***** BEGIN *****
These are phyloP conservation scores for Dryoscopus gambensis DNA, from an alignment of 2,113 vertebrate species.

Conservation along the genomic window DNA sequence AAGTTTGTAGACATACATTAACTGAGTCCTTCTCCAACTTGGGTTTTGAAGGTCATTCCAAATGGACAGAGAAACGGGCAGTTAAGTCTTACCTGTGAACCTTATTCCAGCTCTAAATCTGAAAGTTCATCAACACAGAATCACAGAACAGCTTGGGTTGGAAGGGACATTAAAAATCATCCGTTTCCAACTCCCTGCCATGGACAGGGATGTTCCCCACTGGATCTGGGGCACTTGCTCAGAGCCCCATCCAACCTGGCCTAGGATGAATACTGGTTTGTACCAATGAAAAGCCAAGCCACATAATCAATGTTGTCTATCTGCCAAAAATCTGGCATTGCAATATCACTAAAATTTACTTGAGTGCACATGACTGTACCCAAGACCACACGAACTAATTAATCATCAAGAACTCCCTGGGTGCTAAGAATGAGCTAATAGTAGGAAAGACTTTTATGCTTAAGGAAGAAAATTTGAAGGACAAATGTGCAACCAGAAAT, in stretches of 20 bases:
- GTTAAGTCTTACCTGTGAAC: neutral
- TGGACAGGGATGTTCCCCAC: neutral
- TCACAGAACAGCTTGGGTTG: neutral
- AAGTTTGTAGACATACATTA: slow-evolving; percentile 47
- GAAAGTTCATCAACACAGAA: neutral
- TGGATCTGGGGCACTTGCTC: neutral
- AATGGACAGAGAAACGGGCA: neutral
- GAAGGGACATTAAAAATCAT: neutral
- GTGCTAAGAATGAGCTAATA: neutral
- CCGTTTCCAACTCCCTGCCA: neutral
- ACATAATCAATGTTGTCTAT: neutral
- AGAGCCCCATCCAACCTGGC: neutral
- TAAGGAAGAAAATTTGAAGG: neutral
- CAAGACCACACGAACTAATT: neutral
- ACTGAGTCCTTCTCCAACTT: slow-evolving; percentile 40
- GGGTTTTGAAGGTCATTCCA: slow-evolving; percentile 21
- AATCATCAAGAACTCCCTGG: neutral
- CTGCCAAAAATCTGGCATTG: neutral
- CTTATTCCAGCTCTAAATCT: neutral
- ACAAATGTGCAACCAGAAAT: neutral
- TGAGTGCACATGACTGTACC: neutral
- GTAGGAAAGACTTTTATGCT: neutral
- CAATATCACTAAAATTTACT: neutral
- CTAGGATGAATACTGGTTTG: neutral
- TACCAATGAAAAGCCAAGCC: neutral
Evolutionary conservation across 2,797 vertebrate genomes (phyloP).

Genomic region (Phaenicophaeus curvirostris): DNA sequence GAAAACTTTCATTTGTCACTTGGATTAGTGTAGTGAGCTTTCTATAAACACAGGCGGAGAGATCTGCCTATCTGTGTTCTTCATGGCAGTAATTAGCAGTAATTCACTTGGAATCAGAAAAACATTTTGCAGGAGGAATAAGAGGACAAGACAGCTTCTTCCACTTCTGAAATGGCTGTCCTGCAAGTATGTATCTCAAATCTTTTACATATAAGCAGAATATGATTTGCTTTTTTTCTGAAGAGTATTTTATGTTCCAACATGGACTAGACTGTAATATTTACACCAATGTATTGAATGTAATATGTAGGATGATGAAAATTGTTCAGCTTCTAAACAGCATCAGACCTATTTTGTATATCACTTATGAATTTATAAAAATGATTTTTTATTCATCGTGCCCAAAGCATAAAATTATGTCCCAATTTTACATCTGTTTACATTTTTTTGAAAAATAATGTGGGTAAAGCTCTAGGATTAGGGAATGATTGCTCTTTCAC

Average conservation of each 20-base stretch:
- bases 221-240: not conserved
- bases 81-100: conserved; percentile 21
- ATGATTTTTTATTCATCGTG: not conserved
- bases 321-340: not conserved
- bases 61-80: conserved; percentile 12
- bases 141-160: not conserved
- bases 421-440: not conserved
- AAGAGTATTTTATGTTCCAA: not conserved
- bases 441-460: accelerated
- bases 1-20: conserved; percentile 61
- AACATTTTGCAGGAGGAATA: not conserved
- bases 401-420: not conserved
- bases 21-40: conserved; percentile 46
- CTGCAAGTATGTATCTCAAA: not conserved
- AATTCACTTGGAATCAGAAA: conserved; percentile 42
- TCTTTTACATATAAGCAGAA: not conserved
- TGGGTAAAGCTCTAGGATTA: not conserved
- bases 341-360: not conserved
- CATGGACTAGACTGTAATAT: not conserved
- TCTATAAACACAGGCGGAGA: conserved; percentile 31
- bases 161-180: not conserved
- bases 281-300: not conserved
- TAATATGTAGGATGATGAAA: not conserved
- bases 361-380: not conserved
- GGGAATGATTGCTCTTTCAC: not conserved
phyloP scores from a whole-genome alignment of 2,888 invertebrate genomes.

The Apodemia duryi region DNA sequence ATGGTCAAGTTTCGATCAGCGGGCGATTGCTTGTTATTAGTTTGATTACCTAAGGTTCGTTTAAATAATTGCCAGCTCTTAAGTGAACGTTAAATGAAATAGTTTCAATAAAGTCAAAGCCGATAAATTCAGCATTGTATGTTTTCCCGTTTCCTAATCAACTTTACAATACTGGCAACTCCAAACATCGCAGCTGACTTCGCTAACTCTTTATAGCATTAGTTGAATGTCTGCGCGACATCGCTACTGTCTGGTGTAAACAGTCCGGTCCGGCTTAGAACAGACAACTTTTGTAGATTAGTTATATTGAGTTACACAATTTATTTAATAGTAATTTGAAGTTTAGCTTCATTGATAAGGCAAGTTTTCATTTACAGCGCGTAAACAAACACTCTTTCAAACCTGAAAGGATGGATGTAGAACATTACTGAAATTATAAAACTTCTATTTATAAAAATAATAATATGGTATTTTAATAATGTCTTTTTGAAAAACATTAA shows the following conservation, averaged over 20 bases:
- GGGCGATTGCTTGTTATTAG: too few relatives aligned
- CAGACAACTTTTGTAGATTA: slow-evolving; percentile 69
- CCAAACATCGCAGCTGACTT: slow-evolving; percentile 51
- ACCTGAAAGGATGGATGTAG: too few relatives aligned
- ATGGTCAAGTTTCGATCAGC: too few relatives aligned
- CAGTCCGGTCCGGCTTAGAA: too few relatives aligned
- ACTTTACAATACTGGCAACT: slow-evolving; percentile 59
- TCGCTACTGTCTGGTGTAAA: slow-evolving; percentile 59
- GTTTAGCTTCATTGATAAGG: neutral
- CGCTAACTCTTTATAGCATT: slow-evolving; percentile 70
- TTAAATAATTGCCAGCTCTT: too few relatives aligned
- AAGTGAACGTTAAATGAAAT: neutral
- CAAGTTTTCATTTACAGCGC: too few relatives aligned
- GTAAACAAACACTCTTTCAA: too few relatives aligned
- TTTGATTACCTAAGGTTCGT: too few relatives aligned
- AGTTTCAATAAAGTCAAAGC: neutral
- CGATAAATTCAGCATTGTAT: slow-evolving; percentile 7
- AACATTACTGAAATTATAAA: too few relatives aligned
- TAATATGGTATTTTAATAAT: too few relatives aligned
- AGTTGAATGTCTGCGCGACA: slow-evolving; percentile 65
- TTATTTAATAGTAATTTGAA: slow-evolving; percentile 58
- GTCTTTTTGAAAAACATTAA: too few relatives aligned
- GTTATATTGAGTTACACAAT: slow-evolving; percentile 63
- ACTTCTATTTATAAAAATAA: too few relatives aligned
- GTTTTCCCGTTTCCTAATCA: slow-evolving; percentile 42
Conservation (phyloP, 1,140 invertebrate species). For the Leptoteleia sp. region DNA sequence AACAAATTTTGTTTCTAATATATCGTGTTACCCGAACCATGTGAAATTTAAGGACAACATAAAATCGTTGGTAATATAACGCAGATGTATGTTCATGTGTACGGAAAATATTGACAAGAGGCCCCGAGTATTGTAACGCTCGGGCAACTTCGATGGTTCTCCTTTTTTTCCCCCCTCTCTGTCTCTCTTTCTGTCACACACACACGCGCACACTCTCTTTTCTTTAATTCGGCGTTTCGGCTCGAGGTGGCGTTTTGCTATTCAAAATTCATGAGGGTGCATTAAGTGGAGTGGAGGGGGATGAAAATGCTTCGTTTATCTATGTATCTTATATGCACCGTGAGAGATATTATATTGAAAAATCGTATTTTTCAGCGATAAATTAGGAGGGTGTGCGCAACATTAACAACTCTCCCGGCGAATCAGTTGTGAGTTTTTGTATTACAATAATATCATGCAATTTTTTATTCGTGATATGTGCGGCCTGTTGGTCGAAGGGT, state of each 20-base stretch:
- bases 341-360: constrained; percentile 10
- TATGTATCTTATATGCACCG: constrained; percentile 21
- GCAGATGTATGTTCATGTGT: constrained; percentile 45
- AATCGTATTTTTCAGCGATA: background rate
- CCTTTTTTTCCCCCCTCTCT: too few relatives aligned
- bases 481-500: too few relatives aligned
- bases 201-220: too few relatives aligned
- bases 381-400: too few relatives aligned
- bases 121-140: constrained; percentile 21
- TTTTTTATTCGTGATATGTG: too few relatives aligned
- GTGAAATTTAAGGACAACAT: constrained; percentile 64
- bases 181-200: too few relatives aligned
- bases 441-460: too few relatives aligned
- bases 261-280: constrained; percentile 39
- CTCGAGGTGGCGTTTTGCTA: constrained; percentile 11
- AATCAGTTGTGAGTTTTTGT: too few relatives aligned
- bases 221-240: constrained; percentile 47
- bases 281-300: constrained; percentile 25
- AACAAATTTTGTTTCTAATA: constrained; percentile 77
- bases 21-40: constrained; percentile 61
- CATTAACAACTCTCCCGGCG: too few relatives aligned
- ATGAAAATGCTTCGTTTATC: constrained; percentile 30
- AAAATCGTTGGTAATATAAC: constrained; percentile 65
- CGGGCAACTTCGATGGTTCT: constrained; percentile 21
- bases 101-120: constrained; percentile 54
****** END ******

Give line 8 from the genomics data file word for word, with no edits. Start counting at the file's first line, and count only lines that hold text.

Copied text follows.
- TGGATCTGGGGCACTTGCTC: neutral